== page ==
Some of our most heated negotiations and disputes involve value conflict over our core values, such as our personal moral standards, our religious and political beliefs, and our family’s welfare.
Consider these value conflict examples:
- Business partners clash over the ethical standards they expect each other to uphold.
- A negotiator refuses to do business with a potential counterpart she deems unsavory on moral grounds.
- Parents bar their teenager from attending an event they think might be dangerous.
These types of value conflict, which highlight our norms, beliefs, and identities, can be incredibly difficult to resolve. When our most deeply held beliefs and principles are at stake, we often ratchet up value conflict out of a desire to be heard, refuse to make any concession that would appear to compromise our values, or categorically refuse to negotiate. Drawing on new research, we present three strategies for negotiating value-based conflict.
1. Assess Whether the Value Is Truly Sacred
Value conflict often arises because one or more of the parties involved consider a value to be sacred and nonnegotiable. In some cases, our values truly are sacred and not open to compromise. In other situations, however, our values turn out to be “pseudo-sacred”—that is, we are willing to negotiate them under certain conditions, notes Harvard Business School professor Max H. Bazerman.
For example, in one study, negotiators with little power were more likely to compromise on a seemingly sacred issue than were negotiators with greater power, Notre Dame University professor Ann E. Tenbrunsel and her colleagues found in their research. A lack of alternatives led low-power negotiators to become more flexible.
Before refusing to budge on an issue you deem sacred, try to envision an outcome that would allow you to abide by the spirit of your values even as you make concessions on the specifics. Similarly, if a counterpart insists a particular issue is sacred, you might make a proposal that honors their values while also bringing you closer to agreement.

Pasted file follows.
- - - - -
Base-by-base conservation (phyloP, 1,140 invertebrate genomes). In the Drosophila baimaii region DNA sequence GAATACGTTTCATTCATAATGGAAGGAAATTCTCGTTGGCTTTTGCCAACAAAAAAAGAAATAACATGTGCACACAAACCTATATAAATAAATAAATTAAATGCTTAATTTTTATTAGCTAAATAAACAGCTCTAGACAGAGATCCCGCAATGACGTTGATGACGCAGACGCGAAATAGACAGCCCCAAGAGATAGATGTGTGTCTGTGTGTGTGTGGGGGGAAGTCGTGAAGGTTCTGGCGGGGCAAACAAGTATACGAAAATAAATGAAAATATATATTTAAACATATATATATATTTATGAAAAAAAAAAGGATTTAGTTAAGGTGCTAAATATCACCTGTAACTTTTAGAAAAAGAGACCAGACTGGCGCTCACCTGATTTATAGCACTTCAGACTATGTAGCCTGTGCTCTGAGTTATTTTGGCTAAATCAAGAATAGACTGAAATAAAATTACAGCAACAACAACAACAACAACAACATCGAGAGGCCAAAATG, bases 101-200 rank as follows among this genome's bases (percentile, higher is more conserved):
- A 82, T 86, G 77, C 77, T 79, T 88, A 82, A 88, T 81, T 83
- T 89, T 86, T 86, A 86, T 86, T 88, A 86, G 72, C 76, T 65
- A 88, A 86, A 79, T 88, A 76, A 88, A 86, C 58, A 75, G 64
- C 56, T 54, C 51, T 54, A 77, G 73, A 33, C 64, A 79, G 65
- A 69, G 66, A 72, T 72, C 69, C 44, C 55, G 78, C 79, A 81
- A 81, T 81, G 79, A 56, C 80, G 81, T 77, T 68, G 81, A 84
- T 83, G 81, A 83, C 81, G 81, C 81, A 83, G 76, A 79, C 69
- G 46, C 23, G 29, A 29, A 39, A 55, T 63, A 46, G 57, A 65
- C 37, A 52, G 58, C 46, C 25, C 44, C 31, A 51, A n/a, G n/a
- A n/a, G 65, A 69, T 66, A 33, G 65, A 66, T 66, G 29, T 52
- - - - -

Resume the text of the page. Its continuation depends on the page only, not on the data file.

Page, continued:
This doesn’t mean putting price tags on your most cherished beliefs; rather, it means thinking creatively about how to meet broader goals. Imagine, for example, that you adamantly oppose your sibling’s intention to sell some of your late parents’ possessions. But what if you donated your share of the proceeds from the sale to a charity your parents supported? You might prefer this outcome and avoid a protracted value conflict.
2. Offer a Concession on a Core Value
You may be able to induce cooperation from a reluctant counterpart in a value conflict by making a difficult but symbolic concession on a key principle.
In a 2007 study, Jeremy Ginges of the New School for Social Research and his team presented various proposals for resolving the Palestinian-Israeli conflict to citizens residing in the West Bank and Gaza: Jewish-Israeli settlers, Palestinian refugees, and Palestinian student supporters of Hamas. All three groups rejected proposals that would require their group to make a concession on a core issue in exchange for peace. And when each side was also offered significant economic aid, they were repulsed by the idea of trading their sacred values for cash.
However, when asked whether they would accept the peace deal if accompanied by a significant concession from the opposing side on one of its sacred values, all three groups became willing to negotiate. The Israeli settlers agreed to make concessions if Hamas accepted Israel’s right to exist. The Palestinian refugees grew more flexible if Israelis would relinquish their claim to the West Bank. And the Palestinian students became ready to bargain if the Israelis were willing to officially apologize for Palestinian suffering in the conflict.
When sacred values are at stake, we are likely to be offended by the suggestion that our support can be “bought.” Proposing a meaningful sacrifice on one of your own core values may demonstrate your seriousness, inspire reciprocation, and avoid a value conflict.
3. Affirm the Other Side’s Positive Qualities
In a value conflict, thinking about qualities you appreciate in your counterpart, such as trustworthiness or deep convictions, can help parties create value, researchers Fieke Harinck of Leiden University in the Netherlands and Daniel Druckman of George Mason University found in their research.
This result dovetails with findings from University of California at Los Angeles professor Corinne Bendersky showing that negotiators can soften their counterpart’s firm stance on a seemingly sacred value by making statements that affirm the counterpart’s status, such as “I have a lot of respect for people like you who stand by their principles.” It seems an opponent’s affirmation of our status buffers us against the identity threat we’d suffer if we compromised on a core issue and makes us more open to value creation in the process.
What other strategies have you found to be effective in resolving value conflict?